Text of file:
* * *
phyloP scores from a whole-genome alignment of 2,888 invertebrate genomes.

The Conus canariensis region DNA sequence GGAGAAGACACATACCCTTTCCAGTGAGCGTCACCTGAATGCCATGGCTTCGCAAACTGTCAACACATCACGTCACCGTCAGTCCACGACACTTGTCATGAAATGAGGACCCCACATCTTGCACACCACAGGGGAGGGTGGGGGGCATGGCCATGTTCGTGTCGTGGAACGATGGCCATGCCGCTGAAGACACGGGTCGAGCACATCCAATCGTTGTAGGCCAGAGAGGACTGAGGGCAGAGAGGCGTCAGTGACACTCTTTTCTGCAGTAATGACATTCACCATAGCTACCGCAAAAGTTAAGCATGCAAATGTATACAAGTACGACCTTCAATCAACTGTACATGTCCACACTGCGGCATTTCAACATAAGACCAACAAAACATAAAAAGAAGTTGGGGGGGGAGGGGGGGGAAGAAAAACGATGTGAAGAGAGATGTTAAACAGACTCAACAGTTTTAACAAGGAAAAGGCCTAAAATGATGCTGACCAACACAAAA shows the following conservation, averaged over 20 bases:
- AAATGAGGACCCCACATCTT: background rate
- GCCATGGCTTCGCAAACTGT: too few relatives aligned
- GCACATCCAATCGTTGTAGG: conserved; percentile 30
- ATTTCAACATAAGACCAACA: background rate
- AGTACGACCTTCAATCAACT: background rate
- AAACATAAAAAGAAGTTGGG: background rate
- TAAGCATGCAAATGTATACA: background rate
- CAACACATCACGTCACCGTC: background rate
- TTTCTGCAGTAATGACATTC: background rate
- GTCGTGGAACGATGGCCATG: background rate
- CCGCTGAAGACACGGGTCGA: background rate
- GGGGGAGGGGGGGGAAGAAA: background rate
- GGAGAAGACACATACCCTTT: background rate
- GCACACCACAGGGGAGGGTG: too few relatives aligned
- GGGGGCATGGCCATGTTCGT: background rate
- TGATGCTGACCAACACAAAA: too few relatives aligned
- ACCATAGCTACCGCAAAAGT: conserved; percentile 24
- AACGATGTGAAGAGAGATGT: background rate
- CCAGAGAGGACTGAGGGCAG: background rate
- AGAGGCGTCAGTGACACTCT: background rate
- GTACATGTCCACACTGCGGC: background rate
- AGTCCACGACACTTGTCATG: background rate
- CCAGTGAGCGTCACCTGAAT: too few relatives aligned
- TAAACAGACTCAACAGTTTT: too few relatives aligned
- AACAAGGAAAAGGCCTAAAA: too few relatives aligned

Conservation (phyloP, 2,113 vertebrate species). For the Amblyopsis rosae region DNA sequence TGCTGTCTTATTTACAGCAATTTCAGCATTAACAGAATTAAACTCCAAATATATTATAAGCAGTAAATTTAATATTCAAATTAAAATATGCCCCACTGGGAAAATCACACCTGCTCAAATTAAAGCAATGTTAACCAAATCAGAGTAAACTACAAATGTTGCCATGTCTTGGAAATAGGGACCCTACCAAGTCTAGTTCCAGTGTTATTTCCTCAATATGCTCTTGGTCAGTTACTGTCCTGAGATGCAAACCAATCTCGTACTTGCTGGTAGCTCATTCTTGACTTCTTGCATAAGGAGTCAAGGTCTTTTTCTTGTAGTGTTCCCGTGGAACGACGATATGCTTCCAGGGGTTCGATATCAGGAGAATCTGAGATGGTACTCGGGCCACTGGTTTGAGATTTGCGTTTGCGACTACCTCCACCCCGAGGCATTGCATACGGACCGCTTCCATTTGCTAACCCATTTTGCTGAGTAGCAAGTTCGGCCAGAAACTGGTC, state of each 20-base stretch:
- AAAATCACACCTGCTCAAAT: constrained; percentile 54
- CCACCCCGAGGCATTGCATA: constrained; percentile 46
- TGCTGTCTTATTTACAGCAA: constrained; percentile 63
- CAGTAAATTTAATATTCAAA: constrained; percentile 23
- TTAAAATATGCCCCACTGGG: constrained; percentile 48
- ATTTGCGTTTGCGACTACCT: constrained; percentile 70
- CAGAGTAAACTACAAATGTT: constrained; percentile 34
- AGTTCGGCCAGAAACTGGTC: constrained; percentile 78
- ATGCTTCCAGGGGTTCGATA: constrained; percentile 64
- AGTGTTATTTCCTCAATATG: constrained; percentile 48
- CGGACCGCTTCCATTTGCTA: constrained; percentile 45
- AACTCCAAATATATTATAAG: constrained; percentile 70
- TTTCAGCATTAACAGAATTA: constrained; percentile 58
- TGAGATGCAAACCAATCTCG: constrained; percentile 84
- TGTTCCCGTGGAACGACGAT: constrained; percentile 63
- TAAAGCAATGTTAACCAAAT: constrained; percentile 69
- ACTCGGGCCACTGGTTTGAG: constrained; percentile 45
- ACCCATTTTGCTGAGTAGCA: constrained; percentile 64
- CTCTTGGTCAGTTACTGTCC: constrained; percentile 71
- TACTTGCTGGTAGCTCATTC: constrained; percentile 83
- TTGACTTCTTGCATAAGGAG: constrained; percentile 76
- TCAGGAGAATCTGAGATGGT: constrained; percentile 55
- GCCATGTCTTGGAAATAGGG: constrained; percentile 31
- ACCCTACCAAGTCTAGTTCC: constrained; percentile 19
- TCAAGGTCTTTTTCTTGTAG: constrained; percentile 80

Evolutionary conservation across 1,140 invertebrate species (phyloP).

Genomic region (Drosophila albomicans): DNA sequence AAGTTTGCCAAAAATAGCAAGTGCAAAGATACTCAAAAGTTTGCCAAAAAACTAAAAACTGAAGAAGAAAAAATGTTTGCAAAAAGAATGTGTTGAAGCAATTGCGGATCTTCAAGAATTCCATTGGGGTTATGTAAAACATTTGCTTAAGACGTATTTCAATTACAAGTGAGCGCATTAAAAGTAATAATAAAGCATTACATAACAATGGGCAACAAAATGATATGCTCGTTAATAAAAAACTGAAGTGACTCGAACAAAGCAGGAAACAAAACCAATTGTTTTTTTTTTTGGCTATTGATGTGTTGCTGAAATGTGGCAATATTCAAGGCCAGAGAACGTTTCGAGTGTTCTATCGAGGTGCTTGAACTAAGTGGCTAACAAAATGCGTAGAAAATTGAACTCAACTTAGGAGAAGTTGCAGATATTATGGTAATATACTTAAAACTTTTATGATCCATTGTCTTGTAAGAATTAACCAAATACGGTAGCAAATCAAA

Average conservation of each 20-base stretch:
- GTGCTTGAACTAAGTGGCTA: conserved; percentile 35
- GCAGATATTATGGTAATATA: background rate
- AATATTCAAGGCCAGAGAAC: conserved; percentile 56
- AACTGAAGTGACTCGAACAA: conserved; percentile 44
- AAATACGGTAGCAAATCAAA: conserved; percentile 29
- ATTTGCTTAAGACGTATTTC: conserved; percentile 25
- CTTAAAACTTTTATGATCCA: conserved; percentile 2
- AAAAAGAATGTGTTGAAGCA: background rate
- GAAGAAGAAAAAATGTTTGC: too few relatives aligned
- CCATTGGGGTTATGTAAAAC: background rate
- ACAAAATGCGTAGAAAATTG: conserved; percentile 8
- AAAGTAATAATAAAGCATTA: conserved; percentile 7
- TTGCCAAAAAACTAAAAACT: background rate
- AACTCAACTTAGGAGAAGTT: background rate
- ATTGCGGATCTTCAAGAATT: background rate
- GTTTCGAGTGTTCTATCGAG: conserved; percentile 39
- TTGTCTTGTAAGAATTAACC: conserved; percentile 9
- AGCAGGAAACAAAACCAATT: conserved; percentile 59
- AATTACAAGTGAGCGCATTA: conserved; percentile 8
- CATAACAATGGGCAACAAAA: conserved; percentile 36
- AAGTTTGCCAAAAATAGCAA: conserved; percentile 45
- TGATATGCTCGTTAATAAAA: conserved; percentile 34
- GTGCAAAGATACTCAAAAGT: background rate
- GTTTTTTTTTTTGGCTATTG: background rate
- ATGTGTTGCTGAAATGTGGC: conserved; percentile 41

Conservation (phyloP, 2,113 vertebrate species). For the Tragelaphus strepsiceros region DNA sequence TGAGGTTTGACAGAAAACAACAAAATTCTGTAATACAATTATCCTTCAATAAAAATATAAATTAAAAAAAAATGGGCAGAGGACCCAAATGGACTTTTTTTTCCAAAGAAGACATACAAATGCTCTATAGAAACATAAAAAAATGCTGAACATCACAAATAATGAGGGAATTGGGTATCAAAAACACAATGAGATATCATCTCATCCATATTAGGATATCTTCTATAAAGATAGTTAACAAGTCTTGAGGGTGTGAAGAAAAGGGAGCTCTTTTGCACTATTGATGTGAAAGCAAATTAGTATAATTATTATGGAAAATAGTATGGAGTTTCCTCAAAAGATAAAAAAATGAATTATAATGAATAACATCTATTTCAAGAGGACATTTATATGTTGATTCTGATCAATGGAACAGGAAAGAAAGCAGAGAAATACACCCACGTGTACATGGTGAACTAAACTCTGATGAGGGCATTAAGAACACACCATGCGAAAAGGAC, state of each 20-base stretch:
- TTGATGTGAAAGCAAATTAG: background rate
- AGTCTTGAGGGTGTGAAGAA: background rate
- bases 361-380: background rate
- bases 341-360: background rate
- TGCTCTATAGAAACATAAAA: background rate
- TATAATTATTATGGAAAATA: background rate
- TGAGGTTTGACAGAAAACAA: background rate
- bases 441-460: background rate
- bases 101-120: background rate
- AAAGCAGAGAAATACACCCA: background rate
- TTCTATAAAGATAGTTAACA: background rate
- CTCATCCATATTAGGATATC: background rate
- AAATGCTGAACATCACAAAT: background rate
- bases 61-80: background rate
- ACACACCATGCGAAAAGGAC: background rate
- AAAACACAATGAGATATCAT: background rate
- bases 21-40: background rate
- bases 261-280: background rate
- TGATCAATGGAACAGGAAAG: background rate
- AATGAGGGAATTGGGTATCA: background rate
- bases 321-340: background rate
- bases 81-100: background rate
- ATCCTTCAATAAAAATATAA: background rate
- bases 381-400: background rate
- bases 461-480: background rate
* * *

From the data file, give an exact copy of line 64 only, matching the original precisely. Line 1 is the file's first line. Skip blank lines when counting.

- AAAAAGAATGTGTTGAAGCA: background rate